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Let’s take our seat at the table: Puerto Rico’s elections are another first step for gender parity in the world

A word from our Campaign Manager, Laura, on the importance of achieving gender parity now and an outlook on current politics:

"Women really do bring a new element to decision-making: they listen to experts. In this crisis, we have amazing women leading the struggle across the political spectrum, such as Jacinda Ardern or Angela Merkel." said Australian Senator Hanson-Young, during a virtual event in front of hundreds of activists from all across the globe.  

While this has largely been backed up by data, today, women make up only 24% of members of national legislative bodies and only 4 countries have at least 50% of women in the national legislature. These are disastrous numbers that are completely unacceptable when tools exist to ensure parity: from giving equal access to resources to training, zipper systems, quotas, the list of measures to rectify this is endless. 

Amid COVID-19, it has become clearer than ever that parity is not only an idea that should be achieved, but that it leads to better results. Indeed, countries led by female leaders are dealing with the crisis better and getting out of it quicker. While women do not make better leaders just because of their gender, they generally have to be better to become leaders. “Women are rarely able to fail up in the way men can; you have to be twice as good as a man to be taken half as seriously. You have to work twice as hardexplained Arwa Mahdawi.

With elections looming in Puerto Rico, the question of who will be leading the countries is more important than ever. Indeed, following Hurricane Maria in 2017, the country faced two devastating earthquakes, leaving Puerto Ricans to live with the physical and psychological damages left by too many natural disasters, and not enough help. Now, COVID-19 is penetrating the island: to this day, there have been 26,006 cases and 355 deaths

In light of such struggles, Puerto Ricans have risen to the challenge. Women, who were the ones to be worse affected by the Hurricane, came together to rebuild Puerto Rican homes, restore farms, install solar power grids and seek to transform the local economy.  Yet, to truly move beyond those crises, it will be key for women to be represented and co-lead the way toward a better future. In Puerto Rico’s reconstruction, half of the population cannot be left behind. Indeed, although women make up 53% of the Puerto Rican population, they currently occupy just 14% of public elective positions. Out of 161 leading public elective positions in the island’s government, only 23 are occupied by women. When thinking about the striking figures for women, so much more needs to be done compared to other countries to give women the space in politics they need, having successfully overcome many previous obstacles.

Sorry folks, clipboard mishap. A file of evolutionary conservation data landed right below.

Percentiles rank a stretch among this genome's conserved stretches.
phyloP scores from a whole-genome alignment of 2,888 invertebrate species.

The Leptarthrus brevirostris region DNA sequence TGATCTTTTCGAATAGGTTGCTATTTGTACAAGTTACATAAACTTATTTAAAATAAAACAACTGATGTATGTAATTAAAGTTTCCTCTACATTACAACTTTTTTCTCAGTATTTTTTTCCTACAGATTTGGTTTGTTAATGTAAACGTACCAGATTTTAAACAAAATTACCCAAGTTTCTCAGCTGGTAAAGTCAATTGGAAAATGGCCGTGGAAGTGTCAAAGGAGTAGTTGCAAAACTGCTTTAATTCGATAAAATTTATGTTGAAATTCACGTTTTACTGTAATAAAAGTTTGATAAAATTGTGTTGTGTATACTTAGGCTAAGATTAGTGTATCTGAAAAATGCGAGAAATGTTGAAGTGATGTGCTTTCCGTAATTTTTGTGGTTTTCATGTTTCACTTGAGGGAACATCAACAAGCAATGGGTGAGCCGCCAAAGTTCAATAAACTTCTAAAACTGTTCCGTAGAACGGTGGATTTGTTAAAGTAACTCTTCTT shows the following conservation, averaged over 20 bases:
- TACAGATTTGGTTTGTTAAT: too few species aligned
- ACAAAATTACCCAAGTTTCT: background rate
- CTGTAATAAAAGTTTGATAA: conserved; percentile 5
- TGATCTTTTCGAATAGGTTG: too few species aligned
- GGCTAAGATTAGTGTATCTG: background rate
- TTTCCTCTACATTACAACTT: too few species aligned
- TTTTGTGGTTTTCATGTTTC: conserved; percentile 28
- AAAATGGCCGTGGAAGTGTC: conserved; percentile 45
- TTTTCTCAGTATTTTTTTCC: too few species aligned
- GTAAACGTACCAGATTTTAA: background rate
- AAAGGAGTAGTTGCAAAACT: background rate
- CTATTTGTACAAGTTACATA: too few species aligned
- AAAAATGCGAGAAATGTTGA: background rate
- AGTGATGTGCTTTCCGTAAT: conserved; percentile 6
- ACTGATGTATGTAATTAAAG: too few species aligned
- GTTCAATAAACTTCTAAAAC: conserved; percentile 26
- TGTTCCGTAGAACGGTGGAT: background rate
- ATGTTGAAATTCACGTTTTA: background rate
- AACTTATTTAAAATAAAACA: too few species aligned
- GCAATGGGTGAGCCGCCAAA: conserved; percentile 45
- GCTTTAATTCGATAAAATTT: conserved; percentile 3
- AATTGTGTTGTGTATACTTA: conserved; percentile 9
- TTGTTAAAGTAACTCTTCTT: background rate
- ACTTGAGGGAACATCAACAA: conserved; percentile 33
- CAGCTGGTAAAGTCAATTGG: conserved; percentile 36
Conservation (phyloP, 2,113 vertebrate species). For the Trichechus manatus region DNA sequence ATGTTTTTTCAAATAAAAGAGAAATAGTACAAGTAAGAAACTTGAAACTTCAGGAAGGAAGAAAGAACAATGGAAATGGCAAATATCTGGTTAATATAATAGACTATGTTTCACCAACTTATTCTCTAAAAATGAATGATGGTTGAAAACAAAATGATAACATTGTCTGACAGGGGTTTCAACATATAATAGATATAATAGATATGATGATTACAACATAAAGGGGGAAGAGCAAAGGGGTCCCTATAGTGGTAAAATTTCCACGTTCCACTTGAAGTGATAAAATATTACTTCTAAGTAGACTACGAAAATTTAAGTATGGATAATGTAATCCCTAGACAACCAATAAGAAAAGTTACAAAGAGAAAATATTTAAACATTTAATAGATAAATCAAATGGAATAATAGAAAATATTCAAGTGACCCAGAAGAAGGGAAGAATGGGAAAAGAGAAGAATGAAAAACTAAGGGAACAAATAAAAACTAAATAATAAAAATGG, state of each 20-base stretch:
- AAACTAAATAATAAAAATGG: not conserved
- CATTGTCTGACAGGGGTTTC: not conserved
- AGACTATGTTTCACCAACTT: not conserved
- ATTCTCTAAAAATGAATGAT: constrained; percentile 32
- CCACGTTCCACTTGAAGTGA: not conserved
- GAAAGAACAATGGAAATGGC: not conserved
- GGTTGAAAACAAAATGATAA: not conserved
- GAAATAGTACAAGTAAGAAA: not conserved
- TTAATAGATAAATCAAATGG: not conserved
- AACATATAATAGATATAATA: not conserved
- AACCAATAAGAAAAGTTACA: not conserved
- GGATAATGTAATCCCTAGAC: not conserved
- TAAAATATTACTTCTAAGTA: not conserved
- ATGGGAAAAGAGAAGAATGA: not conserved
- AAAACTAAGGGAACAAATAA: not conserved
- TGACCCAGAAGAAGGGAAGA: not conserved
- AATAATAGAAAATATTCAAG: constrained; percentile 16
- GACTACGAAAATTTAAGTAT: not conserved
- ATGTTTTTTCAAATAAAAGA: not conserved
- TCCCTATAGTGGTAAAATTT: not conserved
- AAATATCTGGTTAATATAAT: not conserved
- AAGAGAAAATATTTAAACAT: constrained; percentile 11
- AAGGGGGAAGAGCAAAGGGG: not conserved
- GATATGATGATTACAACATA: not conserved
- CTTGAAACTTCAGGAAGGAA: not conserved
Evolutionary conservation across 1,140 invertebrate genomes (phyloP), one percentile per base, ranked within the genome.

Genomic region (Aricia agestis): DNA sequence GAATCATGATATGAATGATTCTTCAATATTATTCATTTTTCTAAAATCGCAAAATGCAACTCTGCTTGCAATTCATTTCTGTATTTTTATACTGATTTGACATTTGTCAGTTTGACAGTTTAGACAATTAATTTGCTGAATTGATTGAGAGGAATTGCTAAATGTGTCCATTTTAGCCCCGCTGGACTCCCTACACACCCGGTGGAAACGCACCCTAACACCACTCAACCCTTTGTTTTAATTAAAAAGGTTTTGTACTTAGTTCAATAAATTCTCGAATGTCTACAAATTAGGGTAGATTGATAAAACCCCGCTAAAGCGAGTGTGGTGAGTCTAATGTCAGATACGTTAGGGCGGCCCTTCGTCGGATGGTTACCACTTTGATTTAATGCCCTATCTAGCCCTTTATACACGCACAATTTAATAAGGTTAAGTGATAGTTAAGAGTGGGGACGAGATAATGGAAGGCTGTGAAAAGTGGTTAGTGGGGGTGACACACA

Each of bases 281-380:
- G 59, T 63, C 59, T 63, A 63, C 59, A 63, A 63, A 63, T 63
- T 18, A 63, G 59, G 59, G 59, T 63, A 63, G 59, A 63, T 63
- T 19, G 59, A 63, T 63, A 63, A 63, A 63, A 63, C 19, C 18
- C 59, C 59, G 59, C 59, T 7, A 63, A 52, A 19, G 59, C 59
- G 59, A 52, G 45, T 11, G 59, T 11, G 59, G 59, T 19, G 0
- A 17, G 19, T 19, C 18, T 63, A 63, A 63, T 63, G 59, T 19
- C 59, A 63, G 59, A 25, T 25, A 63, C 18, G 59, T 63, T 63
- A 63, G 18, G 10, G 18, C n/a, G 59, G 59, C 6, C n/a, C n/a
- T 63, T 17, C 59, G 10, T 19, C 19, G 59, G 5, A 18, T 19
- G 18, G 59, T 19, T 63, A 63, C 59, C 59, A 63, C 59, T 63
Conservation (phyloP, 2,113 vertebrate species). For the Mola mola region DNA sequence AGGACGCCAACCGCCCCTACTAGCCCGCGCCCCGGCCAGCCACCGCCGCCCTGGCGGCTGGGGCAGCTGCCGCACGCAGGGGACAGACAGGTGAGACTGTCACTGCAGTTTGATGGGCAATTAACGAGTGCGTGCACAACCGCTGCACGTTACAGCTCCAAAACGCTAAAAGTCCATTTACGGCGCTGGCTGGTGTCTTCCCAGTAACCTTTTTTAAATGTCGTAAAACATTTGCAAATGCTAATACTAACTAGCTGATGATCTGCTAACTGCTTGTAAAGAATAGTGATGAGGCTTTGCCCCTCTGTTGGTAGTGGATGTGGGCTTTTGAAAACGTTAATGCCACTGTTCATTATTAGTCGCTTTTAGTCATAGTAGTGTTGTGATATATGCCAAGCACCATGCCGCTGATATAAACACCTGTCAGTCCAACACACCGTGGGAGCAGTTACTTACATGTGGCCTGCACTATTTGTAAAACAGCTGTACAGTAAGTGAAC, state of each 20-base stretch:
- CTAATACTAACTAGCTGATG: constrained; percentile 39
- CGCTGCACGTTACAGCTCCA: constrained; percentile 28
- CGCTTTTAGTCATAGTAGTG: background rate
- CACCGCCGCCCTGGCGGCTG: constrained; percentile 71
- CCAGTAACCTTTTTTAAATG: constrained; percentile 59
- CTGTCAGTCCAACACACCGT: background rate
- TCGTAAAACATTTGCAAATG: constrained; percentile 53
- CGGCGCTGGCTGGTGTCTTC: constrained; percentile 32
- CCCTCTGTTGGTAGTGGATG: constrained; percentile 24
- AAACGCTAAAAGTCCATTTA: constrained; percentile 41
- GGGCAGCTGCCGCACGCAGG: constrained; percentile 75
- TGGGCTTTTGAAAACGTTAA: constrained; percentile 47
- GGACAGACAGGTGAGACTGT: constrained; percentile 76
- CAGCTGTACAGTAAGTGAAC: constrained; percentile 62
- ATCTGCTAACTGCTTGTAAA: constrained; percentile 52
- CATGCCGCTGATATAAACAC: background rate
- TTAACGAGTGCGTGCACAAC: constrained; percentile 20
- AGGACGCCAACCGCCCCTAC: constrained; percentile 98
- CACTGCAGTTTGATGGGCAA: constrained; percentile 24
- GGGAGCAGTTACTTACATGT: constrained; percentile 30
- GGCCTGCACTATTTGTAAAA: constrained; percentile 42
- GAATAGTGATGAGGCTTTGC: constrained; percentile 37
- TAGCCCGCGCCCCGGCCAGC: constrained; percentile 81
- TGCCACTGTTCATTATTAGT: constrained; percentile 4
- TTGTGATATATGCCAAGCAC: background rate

After having achieved key battles, such as the rights of abortion, vote, to get an education, to work, to have property, or to vote, women and men need to come together to address the root cause of most gender-based discriminations and inequalities: the lack of political representation. This is the fight of our generation. Fortunately, some countries across the globe have managed to close the gap. It is the case for example of Costa Rica in the region, that thanks to strict quotas are now close to achieving perfect parity. The Supreme Electoral Tribunal has provided a viable option for quota adoption by providing a long-lasting governing framework and organizing crucial elements of party activities and election regulations. The results are fantastic! Costa Rica currently comprises 45.6% women in their lower house, ranking 9th out of 193 countries for gender representation. 

Will Puerto Rico follow the example of its neighbours? The next elections will be fundamental. This November Puerto Ricans go to the polls. With just 23 women occupying elected positions, the almost 150 women running for office offer hope that Puerto Rico’s main political bodies can change. Organizations on the ground are working tirelessly to ensure that these changes. It is, for example, the case of Proyecto 85 that is working with female candidates to provide training and resources to increase their chances of being elected. “Women quite often don’t have the same access to resources as men do to achieve political power. Our organization provides tools and insights to female candidates and women interested in changing the political landscape to make it more inclusive, diverse and representative of the population in Puerto Rico”, said Natalie Caraballo, Executive Director of Proyecto 85.

Such fundamental resources, however, need to be complemented with legislative measures to ensure parity in the law. Indeed, taking the best practice of Costa Rica, the country reached such great results in female representation thanks to the measures it put in place. 

As Senator Hanson-Young mentioned, “politics is still blocky and we only going to change this if more women get involved”. And for women to get involved, the system needs to change, now! World leaders agree that it is high time to take the necessary actions to reach the new world of equity for all, which is why over 40 world-renowned politicians joined the #RunLikeAWoman campaign to pass laws in all countries to achieve parity. The 2020 Puerto Rican elections are the first step for all the women in the world to have a seat at the table.

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